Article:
Sunday, June 01, 2008

Dueling with the Visible Hand (utilitarianism edition)

Over at TVHE Matt has replied to my reply to his reply to my post on the trouble with utilitarianism.

I'll keep my reply brief for two reasons:

1. I am a utilitarian myself and the last thing I want to do is construct an argument so good it convinces me; then I'd have to go find a new political philosophy, which would be a real chore :)

2. I don't want to scare off my tiny readership - and I'm worried that arguments about arcane political philosophy may well do this...

Ok - here we go:

Starting with the good news: both Matt and I agree that utilitarianism is no different from other political philosophies insomuch as that it ultimately makes claims that can't be anchored perfectly to something deeper (appeals to value-judgements, I guess). Matt, however, thinks that utilitarianism provides more transparency in dealing with value judgments. I'm not so sure: I think we could appeal to Rawlsian liberalism, or the libertarianism of Robert Nozick with equal transparency.

I also agree with Matt that people will feel better about chicken pies they buy than they will about those they steal. As I said in my second post, incorporating our preferences for justice into people's utility functions is perfectly sensible.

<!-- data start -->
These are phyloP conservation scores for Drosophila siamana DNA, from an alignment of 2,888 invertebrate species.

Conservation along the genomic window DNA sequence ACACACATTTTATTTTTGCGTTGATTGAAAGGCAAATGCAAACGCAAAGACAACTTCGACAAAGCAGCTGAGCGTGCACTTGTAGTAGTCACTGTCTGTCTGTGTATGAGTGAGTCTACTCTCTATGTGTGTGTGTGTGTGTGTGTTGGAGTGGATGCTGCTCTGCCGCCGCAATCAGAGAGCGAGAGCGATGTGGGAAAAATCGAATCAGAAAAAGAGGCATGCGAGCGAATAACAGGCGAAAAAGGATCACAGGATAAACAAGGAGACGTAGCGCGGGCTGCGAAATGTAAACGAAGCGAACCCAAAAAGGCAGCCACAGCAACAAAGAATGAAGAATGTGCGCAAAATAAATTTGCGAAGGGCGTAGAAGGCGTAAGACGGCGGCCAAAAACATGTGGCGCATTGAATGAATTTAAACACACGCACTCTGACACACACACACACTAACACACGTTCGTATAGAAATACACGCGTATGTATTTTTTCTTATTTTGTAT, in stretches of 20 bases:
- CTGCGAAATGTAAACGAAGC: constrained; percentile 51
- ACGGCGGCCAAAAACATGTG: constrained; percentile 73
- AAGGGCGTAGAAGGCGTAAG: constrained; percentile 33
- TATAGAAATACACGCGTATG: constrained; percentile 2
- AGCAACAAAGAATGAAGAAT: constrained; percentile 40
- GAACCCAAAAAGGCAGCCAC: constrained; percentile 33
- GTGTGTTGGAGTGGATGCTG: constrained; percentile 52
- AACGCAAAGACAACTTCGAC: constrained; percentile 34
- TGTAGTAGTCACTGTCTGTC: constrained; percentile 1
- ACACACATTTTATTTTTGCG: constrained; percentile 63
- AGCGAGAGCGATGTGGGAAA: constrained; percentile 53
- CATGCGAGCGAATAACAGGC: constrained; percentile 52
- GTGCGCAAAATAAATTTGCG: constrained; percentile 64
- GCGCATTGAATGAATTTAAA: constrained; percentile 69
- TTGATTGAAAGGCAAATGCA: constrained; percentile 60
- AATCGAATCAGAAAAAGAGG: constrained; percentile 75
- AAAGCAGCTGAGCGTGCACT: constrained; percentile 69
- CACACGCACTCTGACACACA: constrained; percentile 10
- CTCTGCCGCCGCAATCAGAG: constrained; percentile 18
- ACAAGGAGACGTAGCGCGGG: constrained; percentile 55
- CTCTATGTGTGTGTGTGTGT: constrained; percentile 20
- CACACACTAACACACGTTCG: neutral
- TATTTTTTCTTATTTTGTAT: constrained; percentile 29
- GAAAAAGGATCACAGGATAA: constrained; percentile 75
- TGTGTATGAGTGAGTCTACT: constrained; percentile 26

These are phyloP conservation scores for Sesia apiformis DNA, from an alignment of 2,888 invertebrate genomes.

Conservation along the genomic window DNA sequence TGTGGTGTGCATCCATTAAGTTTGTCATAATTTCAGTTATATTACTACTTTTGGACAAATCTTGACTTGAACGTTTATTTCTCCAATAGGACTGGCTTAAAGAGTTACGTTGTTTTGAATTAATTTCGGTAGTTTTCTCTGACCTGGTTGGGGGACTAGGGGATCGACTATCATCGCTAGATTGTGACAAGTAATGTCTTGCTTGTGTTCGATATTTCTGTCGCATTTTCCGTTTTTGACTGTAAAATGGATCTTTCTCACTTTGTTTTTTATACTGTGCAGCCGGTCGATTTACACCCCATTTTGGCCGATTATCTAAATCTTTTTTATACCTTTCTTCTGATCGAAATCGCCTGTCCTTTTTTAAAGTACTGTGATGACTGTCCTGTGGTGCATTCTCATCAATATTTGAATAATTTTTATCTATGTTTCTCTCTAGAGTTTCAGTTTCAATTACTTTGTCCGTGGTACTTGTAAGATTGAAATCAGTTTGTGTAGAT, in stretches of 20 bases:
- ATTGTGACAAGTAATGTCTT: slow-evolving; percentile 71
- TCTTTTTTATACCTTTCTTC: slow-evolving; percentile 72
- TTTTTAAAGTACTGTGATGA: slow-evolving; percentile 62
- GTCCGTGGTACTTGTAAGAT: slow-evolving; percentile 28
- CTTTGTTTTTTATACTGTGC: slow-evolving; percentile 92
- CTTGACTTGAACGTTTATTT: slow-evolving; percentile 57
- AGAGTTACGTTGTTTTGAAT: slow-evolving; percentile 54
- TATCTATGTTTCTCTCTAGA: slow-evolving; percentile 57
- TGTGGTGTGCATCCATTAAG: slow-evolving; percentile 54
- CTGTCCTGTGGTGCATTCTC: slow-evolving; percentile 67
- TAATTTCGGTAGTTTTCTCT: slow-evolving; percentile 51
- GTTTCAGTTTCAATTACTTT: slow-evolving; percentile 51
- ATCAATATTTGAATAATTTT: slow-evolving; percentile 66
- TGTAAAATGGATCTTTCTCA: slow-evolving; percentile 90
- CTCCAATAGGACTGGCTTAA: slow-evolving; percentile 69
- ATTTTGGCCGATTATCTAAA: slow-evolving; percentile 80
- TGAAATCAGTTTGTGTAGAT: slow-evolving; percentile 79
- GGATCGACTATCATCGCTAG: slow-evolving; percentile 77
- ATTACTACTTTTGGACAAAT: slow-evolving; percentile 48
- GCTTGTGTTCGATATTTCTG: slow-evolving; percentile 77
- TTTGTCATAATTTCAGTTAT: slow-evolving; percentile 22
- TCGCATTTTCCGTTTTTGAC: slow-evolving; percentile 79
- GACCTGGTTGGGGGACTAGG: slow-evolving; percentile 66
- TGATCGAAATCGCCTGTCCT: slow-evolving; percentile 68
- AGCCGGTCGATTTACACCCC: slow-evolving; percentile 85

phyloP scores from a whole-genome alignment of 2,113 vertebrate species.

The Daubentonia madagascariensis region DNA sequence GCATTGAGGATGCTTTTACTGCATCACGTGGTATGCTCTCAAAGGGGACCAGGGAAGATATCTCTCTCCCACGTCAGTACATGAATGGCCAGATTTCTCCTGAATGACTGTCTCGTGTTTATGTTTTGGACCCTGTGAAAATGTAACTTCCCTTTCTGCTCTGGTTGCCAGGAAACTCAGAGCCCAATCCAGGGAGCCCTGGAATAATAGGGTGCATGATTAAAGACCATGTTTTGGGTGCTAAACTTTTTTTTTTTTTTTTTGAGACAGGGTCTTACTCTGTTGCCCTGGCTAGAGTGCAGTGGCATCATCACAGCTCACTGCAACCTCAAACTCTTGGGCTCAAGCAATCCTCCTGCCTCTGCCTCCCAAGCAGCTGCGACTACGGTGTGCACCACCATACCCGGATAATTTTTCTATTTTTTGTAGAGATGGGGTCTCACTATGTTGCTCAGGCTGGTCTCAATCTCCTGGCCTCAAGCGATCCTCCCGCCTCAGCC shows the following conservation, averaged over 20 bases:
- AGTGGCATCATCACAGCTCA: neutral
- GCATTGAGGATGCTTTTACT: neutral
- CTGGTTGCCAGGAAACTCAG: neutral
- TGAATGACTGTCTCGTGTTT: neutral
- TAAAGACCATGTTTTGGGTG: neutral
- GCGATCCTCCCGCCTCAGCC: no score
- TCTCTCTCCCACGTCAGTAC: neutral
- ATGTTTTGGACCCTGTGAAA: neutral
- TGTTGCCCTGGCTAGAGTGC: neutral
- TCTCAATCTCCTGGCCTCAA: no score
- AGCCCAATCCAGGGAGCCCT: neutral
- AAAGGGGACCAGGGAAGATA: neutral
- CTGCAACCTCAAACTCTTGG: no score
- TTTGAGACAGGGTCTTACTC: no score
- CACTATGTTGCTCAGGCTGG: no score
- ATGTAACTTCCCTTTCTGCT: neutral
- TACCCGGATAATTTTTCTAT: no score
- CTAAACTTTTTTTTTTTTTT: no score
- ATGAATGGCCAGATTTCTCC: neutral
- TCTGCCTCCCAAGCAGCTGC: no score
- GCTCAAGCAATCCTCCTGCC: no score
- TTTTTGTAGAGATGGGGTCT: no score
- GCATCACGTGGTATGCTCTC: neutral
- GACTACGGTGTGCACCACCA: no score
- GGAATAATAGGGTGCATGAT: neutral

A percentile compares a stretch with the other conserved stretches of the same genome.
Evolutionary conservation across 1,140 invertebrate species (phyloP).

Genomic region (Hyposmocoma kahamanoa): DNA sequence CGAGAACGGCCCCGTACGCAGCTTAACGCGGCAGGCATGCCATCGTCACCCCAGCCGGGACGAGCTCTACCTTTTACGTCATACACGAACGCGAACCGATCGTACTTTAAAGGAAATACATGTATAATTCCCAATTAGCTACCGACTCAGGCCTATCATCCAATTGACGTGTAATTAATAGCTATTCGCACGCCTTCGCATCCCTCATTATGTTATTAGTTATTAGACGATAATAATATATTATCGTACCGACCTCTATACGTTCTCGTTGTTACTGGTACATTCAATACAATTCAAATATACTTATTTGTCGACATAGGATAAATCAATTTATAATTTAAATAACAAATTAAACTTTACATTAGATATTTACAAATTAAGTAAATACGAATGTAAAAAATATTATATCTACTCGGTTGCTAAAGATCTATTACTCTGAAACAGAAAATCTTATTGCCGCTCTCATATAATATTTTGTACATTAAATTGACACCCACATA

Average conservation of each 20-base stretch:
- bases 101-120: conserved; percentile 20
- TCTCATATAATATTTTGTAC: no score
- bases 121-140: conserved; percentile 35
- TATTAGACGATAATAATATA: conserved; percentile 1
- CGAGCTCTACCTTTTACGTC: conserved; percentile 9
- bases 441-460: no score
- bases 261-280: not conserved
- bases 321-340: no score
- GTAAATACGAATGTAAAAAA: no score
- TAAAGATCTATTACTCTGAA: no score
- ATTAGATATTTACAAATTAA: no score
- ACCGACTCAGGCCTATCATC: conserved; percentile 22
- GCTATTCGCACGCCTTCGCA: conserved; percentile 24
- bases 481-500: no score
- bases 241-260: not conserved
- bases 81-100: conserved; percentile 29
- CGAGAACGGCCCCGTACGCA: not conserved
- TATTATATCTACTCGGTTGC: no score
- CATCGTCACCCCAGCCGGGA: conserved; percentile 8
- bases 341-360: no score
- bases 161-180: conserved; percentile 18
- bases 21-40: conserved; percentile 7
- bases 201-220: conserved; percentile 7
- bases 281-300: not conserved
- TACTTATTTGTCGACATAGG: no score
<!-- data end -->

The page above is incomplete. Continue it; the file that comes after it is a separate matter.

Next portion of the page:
Where we seem to differ is that Matt believes we can combine consequentialist and non-consequentialist beliefs into one overarching philosophical model. I understand the appeal; most of us do this in our day to day philosophising (we support some things because they improve people's lives, others because they seem fair). But, at least to my non-philosopher mind - in terms of constructing sound and rigorous frameworks for weighing policy and economic choices, the two ways of arguing what is right are completely incompatible.

This, I think, is our fundamental disagreement. And going back to my original post, the fact that justice can't be brought into the picture (except as rules in rule utilitarianism or as something that make us happier) leaves me uncomfortable in this unjust world of ours.

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